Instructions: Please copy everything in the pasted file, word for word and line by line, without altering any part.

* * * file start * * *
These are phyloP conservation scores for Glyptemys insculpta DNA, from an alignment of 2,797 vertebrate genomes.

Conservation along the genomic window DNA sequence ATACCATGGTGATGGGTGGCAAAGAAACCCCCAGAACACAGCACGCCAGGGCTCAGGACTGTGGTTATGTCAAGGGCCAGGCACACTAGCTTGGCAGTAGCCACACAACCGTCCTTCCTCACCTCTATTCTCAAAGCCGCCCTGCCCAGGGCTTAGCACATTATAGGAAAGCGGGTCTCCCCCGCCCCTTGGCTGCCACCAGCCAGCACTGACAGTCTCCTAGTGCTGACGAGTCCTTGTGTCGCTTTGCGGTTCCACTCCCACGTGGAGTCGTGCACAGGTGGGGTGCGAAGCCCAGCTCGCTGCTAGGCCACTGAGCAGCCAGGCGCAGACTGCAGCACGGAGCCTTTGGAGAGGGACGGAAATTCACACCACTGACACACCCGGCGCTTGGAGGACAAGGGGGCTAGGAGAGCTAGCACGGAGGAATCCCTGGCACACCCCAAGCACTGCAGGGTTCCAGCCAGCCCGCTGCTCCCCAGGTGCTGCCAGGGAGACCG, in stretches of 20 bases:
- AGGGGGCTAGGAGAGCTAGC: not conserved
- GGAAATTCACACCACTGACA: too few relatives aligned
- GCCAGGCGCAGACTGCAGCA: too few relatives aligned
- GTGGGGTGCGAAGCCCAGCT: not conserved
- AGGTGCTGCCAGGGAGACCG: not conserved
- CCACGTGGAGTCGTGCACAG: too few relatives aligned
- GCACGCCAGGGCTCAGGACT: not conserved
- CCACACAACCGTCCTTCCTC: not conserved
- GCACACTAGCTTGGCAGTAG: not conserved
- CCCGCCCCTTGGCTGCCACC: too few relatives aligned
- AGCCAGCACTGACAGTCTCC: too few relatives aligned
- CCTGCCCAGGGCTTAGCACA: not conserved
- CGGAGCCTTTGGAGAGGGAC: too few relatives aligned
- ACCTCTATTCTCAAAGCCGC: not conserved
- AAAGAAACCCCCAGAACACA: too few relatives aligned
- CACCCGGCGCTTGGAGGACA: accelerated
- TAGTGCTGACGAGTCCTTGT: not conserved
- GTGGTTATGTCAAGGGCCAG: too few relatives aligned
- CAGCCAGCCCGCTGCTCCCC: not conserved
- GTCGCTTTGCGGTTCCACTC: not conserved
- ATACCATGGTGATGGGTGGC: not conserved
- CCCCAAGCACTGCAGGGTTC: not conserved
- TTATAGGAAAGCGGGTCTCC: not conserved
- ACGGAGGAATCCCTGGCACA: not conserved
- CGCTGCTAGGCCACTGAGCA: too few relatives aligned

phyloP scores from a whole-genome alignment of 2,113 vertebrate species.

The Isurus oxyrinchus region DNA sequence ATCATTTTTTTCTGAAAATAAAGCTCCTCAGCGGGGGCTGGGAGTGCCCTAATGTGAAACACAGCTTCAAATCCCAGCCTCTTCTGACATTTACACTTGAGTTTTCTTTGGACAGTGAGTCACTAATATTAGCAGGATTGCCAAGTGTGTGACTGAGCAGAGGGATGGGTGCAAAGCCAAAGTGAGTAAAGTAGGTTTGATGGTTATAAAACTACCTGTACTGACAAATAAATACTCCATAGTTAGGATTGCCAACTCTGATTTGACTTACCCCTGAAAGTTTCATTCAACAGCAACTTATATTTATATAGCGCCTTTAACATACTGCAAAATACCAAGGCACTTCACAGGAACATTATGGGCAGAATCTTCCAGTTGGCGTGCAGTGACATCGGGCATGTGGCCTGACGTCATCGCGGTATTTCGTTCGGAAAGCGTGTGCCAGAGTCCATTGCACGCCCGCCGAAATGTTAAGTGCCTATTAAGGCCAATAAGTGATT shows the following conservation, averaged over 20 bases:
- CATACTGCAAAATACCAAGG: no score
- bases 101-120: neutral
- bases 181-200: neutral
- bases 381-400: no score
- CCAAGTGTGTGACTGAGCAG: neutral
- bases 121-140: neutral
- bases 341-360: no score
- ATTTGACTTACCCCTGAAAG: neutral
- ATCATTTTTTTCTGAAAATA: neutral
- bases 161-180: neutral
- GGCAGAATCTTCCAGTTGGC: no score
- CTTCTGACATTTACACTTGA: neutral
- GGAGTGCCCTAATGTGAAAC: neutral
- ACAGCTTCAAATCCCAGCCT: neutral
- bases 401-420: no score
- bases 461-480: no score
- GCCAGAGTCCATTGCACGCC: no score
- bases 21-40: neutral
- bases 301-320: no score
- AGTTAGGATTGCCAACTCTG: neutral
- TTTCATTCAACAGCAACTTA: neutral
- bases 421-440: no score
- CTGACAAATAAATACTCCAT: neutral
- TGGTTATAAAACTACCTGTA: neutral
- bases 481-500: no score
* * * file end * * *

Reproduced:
These are phyloP conservation scores for Glyptemys insculpta DNA, from an alignment of 2,797 vertebrate genomes.

Conservation along the genomic window DNA sequence ATACCATGGTGATGGGTGGCAAAGAAACCCCCAGAACACAGCACGCCAGGGCTCAGGACTGTGGTTATGTCAAGGGCCAGGCACACTAGCTTGGCAGTAGCCACACAACCGTCCTTCCTCACCTCTATTCTCAAAGCCGCCCTGCCCAGGGCTTAGCACATTATAGGAAAGCGGGTCTCCCCCGCCCCTTGGCTGCCACCAGCCAGCACTGACAGTCTCCTAGTGCTGACGAGTCCTTGTGTCGCTTTGCGGTTCCACTCCCACGTGGAGTCGTGCACAGGTGGGGTGCGAAGCCCAGCTCGCTGCTAGGCCACTGAGCAGCCAGGCGCAGACTGCAGCACGGAGCCTTTGGAGAGGGACGGAAATTCACACCACTGACACACCCGGCGCTTGGAGGACAAGGGGGCTAGGAGAGCTAGCACGGAGGAATCCCTGGCACACCCCAAGCACTGCAGGGTTCCAGCCAGCCCGCTGCTCCCCAGGTGCTGCCAGGGAGACCG, in stretches of 20 bases:
- AGGGGGCTAGGAGAGCTAGC: not conserved
- GGAAATTCACACCACTGACA: too few relatives aligned
- GCCAGGCGCAGACTGCAGCA: too few relatives aligned
- GTGGGGTGCGAAGCCCAGCT: not conserved
- AGGTGCTGCCAGGGAGACCG: not conserved
- CCACGTGGAGTCGTGCACAG: too few relatives aligned
- GCACGCCAGGGCTCAGGACT: not conserved
- CCACACAACCGTCCTTCCTC: not conserved
- GCACACTAGCTTGGCAGTAG: not conserved
- CCCGCCCCTTGGCTGCCACC: too few relatives aligned
- AGCCAGCACTGACAGTCTCC: too few relatives aligned
- CCTGCCCAGGGCTTAGCACA: not conserved
- CGGAGCCTTTGGAGAGGGAC: too few relatives aligned
- ACCTCTATTCTCAAAGCCGC: not conserved
- AAAGAAACCCCCAGAACACA: too few relatives aligned
- CACCCGGCGCTTGGAGGACA: accelerated
- TAGTGCTGACGAGTCCTTGT: not conserved
- GTGGTTATGTCAAGGGCCAG: too few relatives aligned
- CAGCCAGCCCGCTGCTCCCC: not conserved
- GTCGCTTTGCGGTTCCACTC: not conserved
- ATACCATGGTGATGGGTGGC: not conserved
- CCCCAAGCACTGCAGGGTTC: not conserved
- TTATAGGAAAGCGGGTCTCC: not conserved
- ACGGAGGAATCCCTGGCACA: not conserved
- CGCTGCTAGGCCACTGAGCA: too few relatives aligned

phyloP scores from a whole-genome alignment of 2,113 vertebrate species.

The Isurus oxyrinchus region DNA sequence ATCATTTTTTTCTGAAAATAAAGCTCCTCAGCGGGGGCTGGGAGTGCCCTAATGTGAAACACAGCTTCAAATCCCAGCCTCTTCTGACATTTACACTTGAGTTTTCTTTGGACAGTGAGTCACTAATATTAGCAGGATTGCCAAGTGTGTGACTGAGCAGAGGGATGGGTGCAAAGCCAAAGTGAGTAAAGTAGGTTTGATGGTTATAAAACTACCTGTACTGACAAATAAATACTCCATAGTTAGGATTGCCAACTCTGATTTGACTTACCCCTGAAAGTTTCATTCAACAGCAACTTATATTTATATAGCGCCTTTAACATACTGCAAAATACCAAGGCACTTCACAGGAACATTATGGGCAGAATCTTCCAGTTGGCGTGCAGTGACATCGGGCATGTGGCCTGACGTCATCGCGGTATTTCGTTCGGAAAGCGTGTGCCAGAGTCCATTGCACGCCCGCCGAAATGTTAAGTGCCTATTAAGGCCAATAAGTGATT shows the following conservation, averaged over 20 bases:
- CATACTGCAAAATACCAAGG: no score
- bases 101-120: neutral
- bases 181-200: neutral
- bases 381-400: no score
- CCAAGTGTGTGACTGAGCAG: neutral
- bases 121-140: neutral
- bases 341-360: no score
- ATTTGACTTACCCCTGAAAG: neutral
- ATCATTTTTTTCTGAAAATA: neutral
- bases 161-180: neutral
- GGCAGAATCTTCCAGTTGGC: no score
- CTTCTGACATTTACACTTGA: neutral
- GGAGTGCCCTAATGTGAAAC: neutral
- ACAGCTTCAAATCCCAGCCT: neutral
- bases 401-420: no score
- bases 461-480: no score
- GCCAGAGTCCATTGCACGCC: no score
- bases 21-40: neutral
- bases 301-320: no score
- AGTTAGGATTGCCAACTCTG: neutral
- TTTCATTCAACAGCAACTTA: neutral
- bases 421-440: no score
- CTGACAAATAAATACTCCAT: neutral
- TGGTTATAAAACTACCTGTA: neutral
- bases 481-500: no score